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The bilabial plosives /p/ and /b/
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In Afrikaans /p/ is a voicelessbilabialplosive; its voiced counterpart is /b/ (Van Wyk 1977; Le Roux and Pienaar 1927; Kent 1992; MacKay 1987). Afrikaans /p/ counts among the most frequent phonemes of Afrikaans; /b/ has a more restricted distribution, inter alia due to the phonological process of final devoicing.

The bilabialplosives do not exhibit any meaningful variation in terms of place of articulation.

Table 1
Consonant Place Manner Feature specification
/p/ bilabial plosive -sonorant, -voice, +labial, -coronal, -velar, - continuant
/b/ bilabial plosive -sonorant, +voice, +labial, -coronal, -velar, - continuant
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[+]Phonotactic behaviour of /p/

The phoneme /p/ can occur as singleton consonant in onset position (1a), or in clusters of two or three consonants, such as in (1b) – (1c).

Example 1

Onset
a. paar pair
b. praat to speak  ; plaat plate
c. spreek to speak  ; plas to splash

The /p/ combines regularly with the alveolar, non-nasal sonorants, /r/ and /l/ (as in (b) and (c)). In some loan words /p/ occurs as first consonant in the clusters pnpneumaties pneumatic, or pspsige psyche. In these cases the first consonant, as in English, is deleted.

Furthermore, it can function as sole consonant in coda position (2a), as well as in double clusters, as in (2b).

Example 2

Coda
a. hap to bite  ;
b. lamp lamp  ; skerp sharp  ; help to help

In complex codas, /p/ is commonly preceded by sonorant consonants, viz. the homorganic bilabial nasal /m/ and by the liquids /l/ and /r/ (2b).

Finally, /p/ regularly appears intervocalically – as in (3) – preceded by all kinds of vowel segments.

Example 3

Intervocalically
a. appel apple  ; druppel drop  ; sypel to seep
[+]Phonotactic behaviour of /b/

The occurrence of voiced plosive /b/ is more restricted phonotactically than that of its voiceless counterpart /p/. In onset position it functions only as singleton consonant (4a), or, in combination with a second, alveolar non-nasal sonorant consonant (4b). Thus a complex onset /bCC-/ is not allowed:

Example 4

Onset
a. baar to bear
b. bruin brown  ; blaar leaf

Because of final devoicing, [b] does not occur syllable-finally, including word-finally. Consequently, /b/ turns into [p] in rare words such as rib id. and skub scale, as well as in proper names like Namib.

Afrikaans /b/ regularly appears intervocalically, as in (5) – preceded by all kinds of vowel segments.

Example 5

Intervocalically
a. kabel cable  ; dubbel double  ; bybel bible

Except for cases of final devoicing in which /b/ becomes [p], these two plosives alternate in the case of voicing assimilation, where /p/ becomes [b], as in op+deel [ɔbdel] subdivide, or op+werk /ɔbvɛrk/ work up.

[+]Variation of /b/ with /v/

Le Roux and Pienaar (1927) mentioned a number of cases where /b/ is replaced by /v/ in unstressed syllables, such as troebel > troewel. cloudy. This frequently happens in proper names, like Kobus > Kowus. The output of the voicing assimilation of /p/ into [b] can thus in turn trigger a change into [v].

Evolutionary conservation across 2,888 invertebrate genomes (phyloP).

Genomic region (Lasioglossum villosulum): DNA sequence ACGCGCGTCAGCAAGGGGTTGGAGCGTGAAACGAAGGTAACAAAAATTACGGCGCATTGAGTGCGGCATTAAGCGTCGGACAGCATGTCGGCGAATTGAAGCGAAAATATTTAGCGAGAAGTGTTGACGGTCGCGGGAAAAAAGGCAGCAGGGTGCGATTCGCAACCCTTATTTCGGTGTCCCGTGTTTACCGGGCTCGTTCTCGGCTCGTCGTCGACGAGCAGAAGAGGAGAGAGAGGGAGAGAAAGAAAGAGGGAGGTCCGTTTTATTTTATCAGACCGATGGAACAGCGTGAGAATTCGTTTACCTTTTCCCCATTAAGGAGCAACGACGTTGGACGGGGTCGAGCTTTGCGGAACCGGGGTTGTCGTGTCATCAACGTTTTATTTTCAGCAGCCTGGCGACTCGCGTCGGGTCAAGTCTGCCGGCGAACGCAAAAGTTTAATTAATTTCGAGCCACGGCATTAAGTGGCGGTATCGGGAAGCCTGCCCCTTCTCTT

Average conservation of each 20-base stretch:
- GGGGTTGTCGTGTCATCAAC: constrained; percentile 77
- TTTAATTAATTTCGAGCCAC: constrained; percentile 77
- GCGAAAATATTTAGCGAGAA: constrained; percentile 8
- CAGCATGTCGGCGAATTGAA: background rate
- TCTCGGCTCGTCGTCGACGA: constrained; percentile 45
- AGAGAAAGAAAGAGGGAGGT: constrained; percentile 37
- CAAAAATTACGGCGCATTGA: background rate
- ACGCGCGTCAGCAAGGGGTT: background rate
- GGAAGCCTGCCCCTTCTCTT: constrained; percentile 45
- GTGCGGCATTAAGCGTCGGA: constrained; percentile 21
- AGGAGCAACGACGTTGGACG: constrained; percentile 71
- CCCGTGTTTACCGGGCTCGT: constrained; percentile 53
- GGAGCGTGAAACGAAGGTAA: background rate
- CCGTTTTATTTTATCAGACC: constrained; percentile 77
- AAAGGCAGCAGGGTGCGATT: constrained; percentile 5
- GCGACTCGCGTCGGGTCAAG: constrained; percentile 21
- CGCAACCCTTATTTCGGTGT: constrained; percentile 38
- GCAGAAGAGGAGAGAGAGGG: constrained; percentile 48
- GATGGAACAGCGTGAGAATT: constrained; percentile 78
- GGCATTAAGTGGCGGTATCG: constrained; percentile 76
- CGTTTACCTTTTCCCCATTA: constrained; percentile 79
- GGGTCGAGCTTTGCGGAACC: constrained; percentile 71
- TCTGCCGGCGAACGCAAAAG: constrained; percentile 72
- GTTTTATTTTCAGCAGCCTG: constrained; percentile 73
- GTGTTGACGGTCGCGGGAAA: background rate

[+]Acoustic information
Table 2: Example
Sound Sound waves and spectrogram

Figure 1

[click image to enlarge]

Figure 1 portrays sound wave forms (upper window) and spectrograms (lower window) of the voiceless bilabial plosive /p/ (in the nonsense word papapap) and the voiced bilabial plosive /b/ (in the nonsense word bababab).

  1. The sounds are labelled using phonetic transcription; thus [p]. Note that the vowels written as a are all short [ɑ].
  2. The final /b/ of bababab is devoiced to phonetically voiceless [p], due to the phonological process of final devoicing.
  3. The voiceless plosives of [pɑ'pɑpɑp] are indicated with green rectangles; while the voiced plosives of [bɑ'bɑbɑp] are indicated with blue rectangles, except the final devoiced /b/ > [p], which is marked with purple.
  4. The release bursts of the onset plosive portion of both consonants, [p] and [b], are not clearly visible in these examples.
  5. The intervocalic silence gaps of voiceless [p] in papapap are visible as green rectangles (cf. 3); no positive voice onset time (VOT) is present between the release burst and the start of the vowel, indicative of an absence of aspiration in Afrikaans [p].
  6. Negative voice onset time (-VOT) is clearly visible in the form of the harmonic waveforms of [b] in Window A, and black bars at the bottom of Window B, i.e. quasi-periodic modulation of the noise by glottal pulses in the case of voiced consonants.
  7. If plosives are released in word-final position, a plosive burst is visible (marked in dark blue).

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Voicing feature in [b]
In the case of the voiced stop [b], a negative VOT is in most cases present in Afrikaans. This feature is variable across speakers: some speakers always realise [b] (and other voicedplosives) as pre-voiced, while others do so only half the time, or even not at all (Coetzee, Patrice and Wissing 2014).

References:
  • Coetzee, A. W., Patrice S. Beddor and Daan P. Wissing2014Emergent tonogenesis in AfrikaansThe Journal of the Acoustical Society of America1352421
  • Kent, Ray D. and Charles Read1992The acoustics analysis of speechSingular Publishing Group
  • Le Roux, T.H. & Pienaar, P. de V1927Afrikaanse fonetiek.Juta
  • MacKay, Ian R.I1987Phonetics: the science of speech productionCollege-Hill
  • Van Wyk, E.B1977Praktiese fonetiek vir taalstudente: 'n inleiding.Butterworth
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